But the prospect of approving, or otherwise, EU candidate status for Ukraine gives the EU states powerful leverage. Whether Ukraine receives a green light will be announced at the June 23-24 EU Council meeting.
Ukraine’s government, civil society, and population have high hopes. Support for EU membership has been growing steadily in Ukraine since 2014, reaching peak levels after Russia’s full-scale invasion. Ukrainian NGOs and civil society organizations have been battling for years to bring the country closer to the EU standards, advocating for reforms and the fight against corruption. Significant progress has been achieved in both of these areas, despite Russian aggression. If anything, it made Ukrainians value their democracy and freedom more and work harder to strengthen institutions, increase transparency and eradicate corruption.
Granting Ukraine EU candidate status would boost Ukrainian morale and encourage further reforms, as leaders of 200 Ukrainian civil society organizations have stated in an open letter. It will serve as a pull-back factor for millions of Ukrainian refugees who are pondering whether they should return to their home country and what future awaits them there. Conditional EU support for membership would ensure that transformation of Ukraine continues.
Putting Ukraine on a real rather than a rhetorical track to join the EU would also be in the bloc’s interest. Candidate status would provide a legal framework and reassurance to foreign companies seeking to invest in Ukraine’s post-war reconstruction.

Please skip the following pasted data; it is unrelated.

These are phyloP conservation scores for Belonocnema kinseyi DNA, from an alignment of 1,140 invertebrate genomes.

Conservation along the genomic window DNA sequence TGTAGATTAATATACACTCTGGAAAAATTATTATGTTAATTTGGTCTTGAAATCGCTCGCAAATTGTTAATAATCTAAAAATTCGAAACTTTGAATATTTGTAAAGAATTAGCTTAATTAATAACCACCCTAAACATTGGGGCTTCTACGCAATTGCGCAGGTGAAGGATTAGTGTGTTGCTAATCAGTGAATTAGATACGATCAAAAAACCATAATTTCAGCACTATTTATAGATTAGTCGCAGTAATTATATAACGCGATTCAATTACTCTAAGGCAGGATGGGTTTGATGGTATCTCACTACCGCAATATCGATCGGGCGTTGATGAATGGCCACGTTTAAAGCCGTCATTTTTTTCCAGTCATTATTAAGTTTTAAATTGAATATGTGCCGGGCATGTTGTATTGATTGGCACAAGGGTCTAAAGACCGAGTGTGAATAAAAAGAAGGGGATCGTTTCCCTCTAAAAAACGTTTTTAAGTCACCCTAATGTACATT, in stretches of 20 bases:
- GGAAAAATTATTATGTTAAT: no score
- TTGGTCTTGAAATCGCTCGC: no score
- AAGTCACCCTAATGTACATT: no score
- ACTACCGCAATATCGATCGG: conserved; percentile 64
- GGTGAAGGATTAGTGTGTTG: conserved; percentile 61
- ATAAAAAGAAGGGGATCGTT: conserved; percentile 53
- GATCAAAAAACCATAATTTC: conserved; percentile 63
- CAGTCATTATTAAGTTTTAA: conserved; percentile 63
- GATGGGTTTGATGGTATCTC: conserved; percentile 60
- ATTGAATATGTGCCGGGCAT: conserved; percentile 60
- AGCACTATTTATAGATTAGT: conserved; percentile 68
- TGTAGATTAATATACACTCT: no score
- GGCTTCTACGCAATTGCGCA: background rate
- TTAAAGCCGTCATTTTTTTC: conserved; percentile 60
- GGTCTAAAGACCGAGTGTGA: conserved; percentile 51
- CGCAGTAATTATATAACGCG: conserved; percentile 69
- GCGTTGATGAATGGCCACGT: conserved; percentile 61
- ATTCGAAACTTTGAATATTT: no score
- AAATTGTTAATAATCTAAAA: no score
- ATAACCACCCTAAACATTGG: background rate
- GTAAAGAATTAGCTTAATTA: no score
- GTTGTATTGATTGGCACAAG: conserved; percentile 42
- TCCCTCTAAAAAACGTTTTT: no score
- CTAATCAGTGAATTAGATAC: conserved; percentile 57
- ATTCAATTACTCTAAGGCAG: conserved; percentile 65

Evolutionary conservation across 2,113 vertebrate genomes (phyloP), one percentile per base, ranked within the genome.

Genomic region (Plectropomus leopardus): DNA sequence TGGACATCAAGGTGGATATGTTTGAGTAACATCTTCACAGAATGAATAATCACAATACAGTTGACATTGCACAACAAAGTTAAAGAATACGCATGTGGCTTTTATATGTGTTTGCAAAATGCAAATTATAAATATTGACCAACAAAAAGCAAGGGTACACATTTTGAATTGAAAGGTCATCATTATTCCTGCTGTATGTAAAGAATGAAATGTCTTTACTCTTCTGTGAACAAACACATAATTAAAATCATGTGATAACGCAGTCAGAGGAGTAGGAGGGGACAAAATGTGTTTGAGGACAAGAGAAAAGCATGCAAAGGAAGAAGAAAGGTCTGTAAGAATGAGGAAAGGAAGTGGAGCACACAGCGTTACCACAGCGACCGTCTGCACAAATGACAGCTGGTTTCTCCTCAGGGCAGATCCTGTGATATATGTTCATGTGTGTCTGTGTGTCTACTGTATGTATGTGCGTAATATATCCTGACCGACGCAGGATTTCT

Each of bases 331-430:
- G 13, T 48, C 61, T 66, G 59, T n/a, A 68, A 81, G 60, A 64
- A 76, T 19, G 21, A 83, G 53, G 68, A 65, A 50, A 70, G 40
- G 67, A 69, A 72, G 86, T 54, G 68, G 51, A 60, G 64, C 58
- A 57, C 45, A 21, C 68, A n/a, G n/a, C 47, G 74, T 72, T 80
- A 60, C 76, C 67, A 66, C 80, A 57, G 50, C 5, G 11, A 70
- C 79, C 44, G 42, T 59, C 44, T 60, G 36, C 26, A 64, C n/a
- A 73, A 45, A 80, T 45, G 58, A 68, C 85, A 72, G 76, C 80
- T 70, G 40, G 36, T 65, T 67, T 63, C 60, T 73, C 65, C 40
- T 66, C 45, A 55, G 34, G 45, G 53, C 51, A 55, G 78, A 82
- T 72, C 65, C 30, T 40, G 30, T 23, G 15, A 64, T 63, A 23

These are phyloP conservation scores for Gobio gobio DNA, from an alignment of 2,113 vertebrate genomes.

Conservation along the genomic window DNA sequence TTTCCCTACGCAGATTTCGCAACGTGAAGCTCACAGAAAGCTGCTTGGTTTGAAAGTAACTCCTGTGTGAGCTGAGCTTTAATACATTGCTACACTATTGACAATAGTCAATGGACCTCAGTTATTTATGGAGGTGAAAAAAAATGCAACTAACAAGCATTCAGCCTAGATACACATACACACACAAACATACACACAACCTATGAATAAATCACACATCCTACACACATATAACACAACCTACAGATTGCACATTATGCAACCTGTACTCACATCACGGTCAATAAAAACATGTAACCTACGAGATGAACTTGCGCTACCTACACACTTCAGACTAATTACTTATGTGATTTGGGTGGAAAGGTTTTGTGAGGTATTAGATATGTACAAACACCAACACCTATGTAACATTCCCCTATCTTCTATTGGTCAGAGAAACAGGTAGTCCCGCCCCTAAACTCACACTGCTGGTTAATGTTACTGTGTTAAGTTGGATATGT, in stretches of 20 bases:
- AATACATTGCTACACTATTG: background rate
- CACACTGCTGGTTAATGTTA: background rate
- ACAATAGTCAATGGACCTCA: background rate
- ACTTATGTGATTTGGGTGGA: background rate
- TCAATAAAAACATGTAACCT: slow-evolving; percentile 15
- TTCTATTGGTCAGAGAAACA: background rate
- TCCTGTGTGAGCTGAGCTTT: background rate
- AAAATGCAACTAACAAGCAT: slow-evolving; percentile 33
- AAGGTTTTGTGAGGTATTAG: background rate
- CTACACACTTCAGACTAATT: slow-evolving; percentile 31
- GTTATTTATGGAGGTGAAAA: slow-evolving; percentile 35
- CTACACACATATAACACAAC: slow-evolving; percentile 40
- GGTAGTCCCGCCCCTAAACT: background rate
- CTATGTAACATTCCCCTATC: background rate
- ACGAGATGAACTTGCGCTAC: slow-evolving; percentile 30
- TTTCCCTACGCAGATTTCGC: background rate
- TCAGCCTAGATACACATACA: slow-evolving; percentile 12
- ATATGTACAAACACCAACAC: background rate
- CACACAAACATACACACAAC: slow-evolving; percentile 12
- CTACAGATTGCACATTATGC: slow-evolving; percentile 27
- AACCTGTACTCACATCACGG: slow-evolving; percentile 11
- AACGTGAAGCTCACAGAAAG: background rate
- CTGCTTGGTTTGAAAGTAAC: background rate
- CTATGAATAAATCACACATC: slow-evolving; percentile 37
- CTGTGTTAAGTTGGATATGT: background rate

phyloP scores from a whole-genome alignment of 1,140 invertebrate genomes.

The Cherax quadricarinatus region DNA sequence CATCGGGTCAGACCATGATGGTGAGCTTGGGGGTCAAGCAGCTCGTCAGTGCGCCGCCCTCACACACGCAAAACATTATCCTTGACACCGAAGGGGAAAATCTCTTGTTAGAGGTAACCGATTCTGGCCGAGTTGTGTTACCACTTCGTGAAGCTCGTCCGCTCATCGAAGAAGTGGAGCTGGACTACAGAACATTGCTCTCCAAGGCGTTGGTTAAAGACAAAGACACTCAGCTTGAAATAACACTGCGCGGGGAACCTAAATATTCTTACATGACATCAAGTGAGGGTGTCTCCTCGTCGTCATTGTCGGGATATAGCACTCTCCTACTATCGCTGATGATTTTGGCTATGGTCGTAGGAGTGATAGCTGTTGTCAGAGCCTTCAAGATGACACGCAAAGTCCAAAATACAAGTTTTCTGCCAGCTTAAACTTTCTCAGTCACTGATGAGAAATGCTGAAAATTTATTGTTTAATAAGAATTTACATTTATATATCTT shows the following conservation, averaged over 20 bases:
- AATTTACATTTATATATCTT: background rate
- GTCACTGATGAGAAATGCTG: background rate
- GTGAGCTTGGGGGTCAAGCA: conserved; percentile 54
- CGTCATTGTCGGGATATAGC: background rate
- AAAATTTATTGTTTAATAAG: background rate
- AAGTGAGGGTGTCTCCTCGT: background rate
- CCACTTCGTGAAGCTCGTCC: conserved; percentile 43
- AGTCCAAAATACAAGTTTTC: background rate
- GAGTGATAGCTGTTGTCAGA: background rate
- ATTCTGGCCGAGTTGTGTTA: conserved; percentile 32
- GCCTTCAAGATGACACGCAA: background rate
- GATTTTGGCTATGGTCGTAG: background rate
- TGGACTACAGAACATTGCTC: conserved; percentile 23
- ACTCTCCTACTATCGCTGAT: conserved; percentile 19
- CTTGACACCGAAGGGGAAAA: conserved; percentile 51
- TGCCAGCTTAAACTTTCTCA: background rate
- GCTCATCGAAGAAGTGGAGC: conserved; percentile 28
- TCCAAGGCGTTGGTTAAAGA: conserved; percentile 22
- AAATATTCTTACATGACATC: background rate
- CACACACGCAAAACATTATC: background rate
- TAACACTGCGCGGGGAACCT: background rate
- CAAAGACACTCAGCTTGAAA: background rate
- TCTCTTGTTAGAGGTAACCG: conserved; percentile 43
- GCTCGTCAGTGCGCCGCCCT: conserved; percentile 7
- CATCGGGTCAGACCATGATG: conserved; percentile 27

Ukrainians are aware that granting the EU candidate status to Ukraine is a first step and years would pass before the country was able to match the membership criteria. But it’s hard to overestimate the symbolic importance of this decision. Since 2014, Ukrainians have paid with thousands of lives for their desire to be a part of the democratic and free world. It would be a huge blow if their hopes are shattered again.
The NATO summit in this month’s dying days, from 28-30 June in Madrid, will also be watched closely. While Ukrainian officials no longer talk about alliance membership, they stress that post war Ukraine will need security guarantees against further Russian aggression. At the moment, only NATO, or at least its biggest members, can provide such a commitment.
Russia’s invasion of Ukraine was made possible by marooning the country beyond Western political and security architecture. It is now clear that designating the country as a “buffer zone”, or a “bridge between West and Russia” is not sustainable. Ukraine deserves to be fully integrated into the institutions of a free and democratic world, according to the stated desire and sacrifice of its people. The democratic world can only benefit. In this sense, decisions taken at the EU and NATO summits in late June will determine both Ukraine’s future and that of the free world.
As an acquaintance from Ukrainian civil society said recently: “We are aware that the window of opportunity is small. It will close at the end of June, at most by the end of the summer. Westerners will go on holiday, and then a new political season will start, with other issues on the table.”
The West still has a pile of homework to do before its summer break. Ukraine must not be left alone.
Olga Tokariuk is an independent journalist and Nonresident fellow at CEPA. She lives in Kyiv but has been forced to move elsewhere in the country by the Russian invasion.